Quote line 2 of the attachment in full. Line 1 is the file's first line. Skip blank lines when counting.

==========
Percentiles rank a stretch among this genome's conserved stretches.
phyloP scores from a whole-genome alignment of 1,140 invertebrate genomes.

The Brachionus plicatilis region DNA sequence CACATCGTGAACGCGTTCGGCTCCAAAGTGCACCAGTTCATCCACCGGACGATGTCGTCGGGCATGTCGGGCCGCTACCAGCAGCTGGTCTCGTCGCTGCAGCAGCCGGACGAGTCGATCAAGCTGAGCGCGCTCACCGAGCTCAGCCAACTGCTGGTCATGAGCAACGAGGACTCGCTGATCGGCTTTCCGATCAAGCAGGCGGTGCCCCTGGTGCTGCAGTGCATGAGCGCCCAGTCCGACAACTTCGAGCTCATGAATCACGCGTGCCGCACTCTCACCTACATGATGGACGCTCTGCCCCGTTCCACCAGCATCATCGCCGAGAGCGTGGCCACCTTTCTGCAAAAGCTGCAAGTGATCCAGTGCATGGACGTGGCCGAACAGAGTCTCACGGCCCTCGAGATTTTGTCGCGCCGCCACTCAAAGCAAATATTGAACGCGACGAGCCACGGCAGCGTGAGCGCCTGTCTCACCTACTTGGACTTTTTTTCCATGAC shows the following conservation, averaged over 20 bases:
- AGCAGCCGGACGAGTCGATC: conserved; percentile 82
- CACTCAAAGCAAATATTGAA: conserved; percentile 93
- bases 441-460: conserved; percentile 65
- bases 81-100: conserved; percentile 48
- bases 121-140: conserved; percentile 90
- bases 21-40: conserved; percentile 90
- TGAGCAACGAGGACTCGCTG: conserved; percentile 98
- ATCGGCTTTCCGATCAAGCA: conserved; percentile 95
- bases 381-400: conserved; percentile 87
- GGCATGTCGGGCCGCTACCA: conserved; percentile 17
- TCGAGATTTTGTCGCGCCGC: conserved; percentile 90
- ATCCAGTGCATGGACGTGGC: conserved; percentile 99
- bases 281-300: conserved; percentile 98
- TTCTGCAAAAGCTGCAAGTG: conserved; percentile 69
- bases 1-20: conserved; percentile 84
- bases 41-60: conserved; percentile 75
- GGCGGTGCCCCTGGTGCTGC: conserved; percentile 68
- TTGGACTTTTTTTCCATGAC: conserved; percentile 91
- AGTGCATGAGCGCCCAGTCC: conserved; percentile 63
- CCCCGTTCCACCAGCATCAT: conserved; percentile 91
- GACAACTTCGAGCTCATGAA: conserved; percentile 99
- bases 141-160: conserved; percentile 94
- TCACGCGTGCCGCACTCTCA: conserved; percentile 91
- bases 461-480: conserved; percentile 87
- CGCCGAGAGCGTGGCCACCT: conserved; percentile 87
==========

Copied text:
phyloP scores from a whole-genome alignment of 1,140 invertebrate genomes.